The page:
Share code among mobile platforms
One of the biggest advantages of using Xamarin is that it enables code sharing among all three platforms (Xamarin, Windows, and iOS). The source code for applications is written in .NET C# and there is a lot of common code. Examples? The code responsible for connecting with a back-end or data model. The average amount of code sharing can be as high as 70 percent.
Native performance and look
Mobile applications created with Xamarin are truly native mobile applications. They are compiled to native bytecode on each platform and there is no decrease in performance.
The user interface has a native look on each platform, so you can’t distinguish a UI created with Xamarin from one created with a tool dedicated to the each platform (like Xcode or Android Studio).
Link native libraries
Java for Android. Objective-C for iOS. We all know they exist but there is no equivalent provided for Xamarin.
With Xamarin, native libraries can be easily linked, so developers are able to use them all and not have to worry about incompatibility.
Azure: one last piece
Cloud – for sure you’ve heard this word somewhere. But what does it mean, exactly?
Imagine that you want to create an online shop with both web and mobile applications for shopping, and add a database for users and products on top of it. Before you start development, you ask yourself these two questions:
- What is the best architecture for my solution?
- Where will I host all these services?
The cloud is the solution for both issues. You don’t have to buy any hardware, install servers software, or configure everything from scratch. Microsoft Azure (which is our cloud platform of choice) can be helpful here.
Pre-made components for developers (and a bit about security)
Let’s get back to the online shop example. For sure some back-end is needed here and also some type of database to store information. The Azure cloud platform provides pre-made components we can use for these tasks, such as:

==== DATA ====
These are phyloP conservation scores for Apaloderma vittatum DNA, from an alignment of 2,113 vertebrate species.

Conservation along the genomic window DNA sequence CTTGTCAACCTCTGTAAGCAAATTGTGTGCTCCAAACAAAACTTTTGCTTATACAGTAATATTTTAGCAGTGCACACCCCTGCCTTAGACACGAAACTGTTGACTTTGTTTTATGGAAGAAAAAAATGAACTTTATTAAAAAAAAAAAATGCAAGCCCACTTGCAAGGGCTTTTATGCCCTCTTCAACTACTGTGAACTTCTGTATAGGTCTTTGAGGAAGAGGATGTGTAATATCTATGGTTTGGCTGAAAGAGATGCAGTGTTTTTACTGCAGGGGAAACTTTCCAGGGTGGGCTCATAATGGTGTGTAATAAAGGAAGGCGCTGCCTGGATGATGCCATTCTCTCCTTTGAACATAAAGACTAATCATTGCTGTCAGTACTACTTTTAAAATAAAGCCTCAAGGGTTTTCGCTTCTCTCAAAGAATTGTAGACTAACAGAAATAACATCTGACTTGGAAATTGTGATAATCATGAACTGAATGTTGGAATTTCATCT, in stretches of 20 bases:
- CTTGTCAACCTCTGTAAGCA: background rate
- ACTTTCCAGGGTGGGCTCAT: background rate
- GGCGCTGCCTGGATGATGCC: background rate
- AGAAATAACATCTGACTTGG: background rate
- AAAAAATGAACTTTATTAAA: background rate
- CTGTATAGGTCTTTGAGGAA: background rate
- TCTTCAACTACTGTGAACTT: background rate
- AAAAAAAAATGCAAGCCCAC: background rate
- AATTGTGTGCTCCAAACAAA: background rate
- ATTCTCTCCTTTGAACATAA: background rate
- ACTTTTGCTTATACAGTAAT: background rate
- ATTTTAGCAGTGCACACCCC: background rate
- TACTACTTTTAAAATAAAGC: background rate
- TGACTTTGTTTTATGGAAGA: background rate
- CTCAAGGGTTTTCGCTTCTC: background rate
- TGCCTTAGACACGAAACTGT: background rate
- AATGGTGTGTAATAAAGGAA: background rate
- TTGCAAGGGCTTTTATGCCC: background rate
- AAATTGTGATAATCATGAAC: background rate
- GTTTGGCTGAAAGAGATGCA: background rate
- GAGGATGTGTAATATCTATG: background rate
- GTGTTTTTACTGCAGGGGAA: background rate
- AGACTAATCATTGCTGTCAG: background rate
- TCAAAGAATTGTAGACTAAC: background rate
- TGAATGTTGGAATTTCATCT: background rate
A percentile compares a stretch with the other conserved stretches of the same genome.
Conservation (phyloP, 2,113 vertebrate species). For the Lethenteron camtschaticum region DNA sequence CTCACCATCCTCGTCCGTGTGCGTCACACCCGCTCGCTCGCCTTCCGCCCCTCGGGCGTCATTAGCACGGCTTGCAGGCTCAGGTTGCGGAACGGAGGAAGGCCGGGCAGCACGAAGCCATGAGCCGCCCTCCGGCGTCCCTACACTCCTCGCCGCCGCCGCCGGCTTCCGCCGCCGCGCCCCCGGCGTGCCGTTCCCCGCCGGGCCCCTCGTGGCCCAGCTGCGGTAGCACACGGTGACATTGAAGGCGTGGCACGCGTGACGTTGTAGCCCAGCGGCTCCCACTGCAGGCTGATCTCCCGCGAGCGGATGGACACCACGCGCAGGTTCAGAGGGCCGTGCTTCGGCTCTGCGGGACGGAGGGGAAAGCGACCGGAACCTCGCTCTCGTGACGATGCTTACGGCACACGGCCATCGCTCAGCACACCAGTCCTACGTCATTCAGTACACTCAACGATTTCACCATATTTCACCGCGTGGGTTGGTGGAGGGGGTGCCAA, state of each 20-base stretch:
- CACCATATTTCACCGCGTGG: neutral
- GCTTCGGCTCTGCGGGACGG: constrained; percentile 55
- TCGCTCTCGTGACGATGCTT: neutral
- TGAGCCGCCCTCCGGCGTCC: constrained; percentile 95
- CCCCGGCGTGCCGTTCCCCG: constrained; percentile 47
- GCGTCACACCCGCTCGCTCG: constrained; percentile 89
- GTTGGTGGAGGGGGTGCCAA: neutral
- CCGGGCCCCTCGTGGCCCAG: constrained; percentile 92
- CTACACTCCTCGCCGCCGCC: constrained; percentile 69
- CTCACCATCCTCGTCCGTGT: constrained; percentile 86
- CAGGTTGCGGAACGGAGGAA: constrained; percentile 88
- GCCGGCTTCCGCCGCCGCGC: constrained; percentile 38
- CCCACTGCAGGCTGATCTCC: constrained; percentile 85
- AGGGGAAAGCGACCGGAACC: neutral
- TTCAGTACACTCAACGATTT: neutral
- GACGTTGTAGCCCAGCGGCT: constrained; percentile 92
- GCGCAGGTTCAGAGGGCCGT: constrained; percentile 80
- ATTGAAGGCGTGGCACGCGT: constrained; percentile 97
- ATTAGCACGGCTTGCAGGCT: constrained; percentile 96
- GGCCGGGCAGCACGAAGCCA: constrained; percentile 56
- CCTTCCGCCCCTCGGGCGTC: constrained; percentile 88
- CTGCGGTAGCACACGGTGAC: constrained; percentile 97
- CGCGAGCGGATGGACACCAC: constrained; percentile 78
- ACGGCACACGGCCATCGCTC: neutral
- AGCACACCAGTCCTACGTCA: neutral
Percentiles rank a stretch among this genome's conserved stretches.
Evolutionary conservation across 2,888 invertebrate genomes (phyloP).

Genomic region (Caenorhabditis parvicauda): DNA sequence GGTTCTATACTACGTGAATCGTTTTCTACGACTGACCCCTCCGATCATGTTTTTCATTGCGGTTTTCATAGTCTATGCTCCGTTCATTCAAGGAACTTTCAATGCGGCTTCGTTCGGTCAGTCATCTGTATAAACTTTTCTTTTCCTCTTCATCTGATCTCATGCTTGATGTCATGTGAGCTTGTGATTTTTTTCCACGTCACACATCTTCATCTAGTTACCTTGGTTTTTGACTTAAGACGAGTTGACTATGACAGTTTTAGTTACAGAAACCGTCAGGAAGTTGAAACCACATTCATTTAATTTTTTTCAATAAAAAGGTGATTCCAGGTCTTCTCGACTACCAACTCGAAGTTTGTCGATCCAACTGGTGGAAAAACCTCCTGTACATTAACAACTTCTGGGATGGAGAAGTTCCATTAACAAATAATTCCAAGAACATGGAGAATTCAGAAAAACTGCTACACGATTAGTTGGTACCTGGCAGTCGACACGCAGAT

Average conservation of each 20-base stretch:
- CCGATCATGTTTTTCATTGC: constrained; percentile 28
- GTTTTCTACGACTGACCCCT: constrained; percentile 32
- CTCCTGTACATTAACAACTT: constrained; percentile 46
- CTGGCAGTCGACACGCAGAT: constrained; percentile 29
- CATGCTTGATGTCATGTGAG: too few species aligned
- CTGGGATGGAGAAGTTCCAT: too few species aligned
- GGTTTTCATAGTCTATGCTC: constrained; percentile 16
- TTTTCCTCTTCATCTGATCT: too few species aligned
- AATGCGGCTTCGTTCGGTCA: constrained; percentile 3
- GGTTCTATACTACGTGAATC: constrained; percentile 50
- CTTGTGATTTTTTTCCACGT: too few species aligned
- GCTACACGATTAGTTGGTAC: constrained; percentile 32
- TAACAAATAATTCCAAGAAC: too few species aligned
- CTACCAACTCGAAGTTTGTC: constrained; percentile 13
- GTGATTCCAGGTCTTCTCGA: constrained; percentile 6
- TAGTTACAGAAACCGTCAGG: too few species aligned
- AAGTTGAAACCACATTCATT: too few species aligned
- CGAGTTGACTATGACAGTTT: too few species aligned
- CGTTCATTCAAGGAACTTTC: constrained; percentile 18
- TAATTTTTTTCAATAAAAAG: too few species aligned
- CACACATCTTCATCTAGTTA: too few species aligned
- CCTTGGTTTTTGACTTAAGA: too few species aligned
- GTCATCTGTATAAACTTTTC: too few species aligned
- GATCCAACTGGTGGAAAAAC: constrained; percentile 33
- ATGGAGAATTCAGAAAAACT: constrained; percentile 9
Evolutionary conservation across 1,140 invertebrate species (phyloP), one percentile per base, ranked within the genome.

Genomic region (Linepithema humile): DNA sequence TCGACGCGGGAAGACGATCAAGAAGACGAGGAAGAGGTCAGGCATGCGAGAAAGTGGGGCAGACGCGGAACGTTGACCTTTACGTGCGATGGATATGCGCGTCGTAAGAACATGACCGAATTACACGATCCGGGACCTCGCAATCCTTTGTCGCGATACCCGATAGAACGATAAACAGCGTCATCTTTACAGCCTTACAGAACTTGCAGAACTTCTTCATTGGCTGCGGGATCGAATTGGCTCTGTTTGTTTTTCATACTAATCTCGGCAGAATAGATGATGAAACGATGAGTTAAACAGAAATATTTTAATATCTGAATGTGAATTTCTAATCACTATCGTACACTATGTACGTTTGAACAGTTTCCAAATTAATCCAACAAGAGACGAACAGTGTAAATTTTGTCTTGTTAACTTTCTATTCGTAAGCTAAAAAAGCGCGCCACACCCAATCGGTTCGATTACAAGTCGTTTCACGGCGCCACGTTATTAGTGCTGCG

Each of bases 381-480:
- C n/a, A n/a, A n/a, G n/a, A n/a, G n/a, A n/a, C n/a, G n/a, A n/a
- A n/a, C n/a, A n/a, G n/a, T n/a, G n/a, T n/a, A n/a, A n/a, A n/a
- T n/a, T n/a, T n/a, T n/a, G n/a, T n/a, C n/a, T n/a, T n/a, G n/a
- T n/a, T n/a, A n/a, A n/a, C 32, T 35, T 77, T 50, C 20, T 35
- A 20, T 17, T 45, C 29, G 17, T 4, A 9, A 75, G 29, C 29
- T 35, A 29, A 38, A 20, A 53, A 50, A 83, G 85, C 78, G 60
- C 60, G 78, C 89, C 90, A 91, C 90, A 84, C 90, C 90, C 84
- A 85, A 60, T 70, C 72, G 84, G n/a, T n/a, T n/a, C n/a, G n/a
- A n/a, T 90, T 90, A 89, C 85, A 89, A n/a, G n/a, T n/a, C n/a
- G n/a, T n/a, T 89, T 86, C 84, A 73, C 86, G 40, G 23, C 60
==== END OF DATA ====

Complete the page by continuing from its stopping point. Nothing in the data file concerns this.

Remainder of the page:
- Databases. You can choose how you would like to store data from your application. It can be either a relational database or not (no-SQL).
- Notifications Hub. A component that sends push notifications to mobile applications. You use it to easily inform users about an added functionality or other product-related news.
Connections between different components hosted on Azure (like the back-end and database) are always encrypted. Azure also provides HTTP certificates by default to secure the connection between a mobile application and the back-end.
Also, Azure provides 24-hour threat management protection of hosted resources, helping to guard against malware and other threats. Which brings us to…
Scalability and Service Level Agreement (SLA)
One of the most important advantages of using Azure is scalability. When the database is full there is an option to enlarge it in just a few steps. The same can be said for web applications capacity. Of course, either of those actions will bump the pricing up a bit.
You can estimate costs with the dedicated Azure calculator.
.NET, Xamarin, and Azure combined
.NET, Azure and Xamarin – what do they have in common?
Back-end, web, and mobile applications can be written with .NET C# and Visual Studio. Azure provides full support for .NET applications.
- Code sharing between projects
Some parts of the source code can be re-used. One example is the data model between mobile applications and back-end.
- Push notifications for mobile applications
With Azure Notification Hub, developers are able to add functionality to inform users with direct notifications coming from the back-end.
- Authentication services available on Azure
Developers can easily integrate social media logins within their back-end and their mobile applications.
- DevOps for mobile applications
With Xamarin, Azure, Test Cloud, and Visual Studio Team Services, you can setup continuous integration to provide applications much faster.
Azure provides databases that can be integrated with back-end and .NET libraries to make mobile data synchronization easier between backend and application.
Thanks for your attention. I encourage you to try out both Azure and Xamarin even if you’re new to .NET. The experience will give you a much broader idea of what the two technologies are about.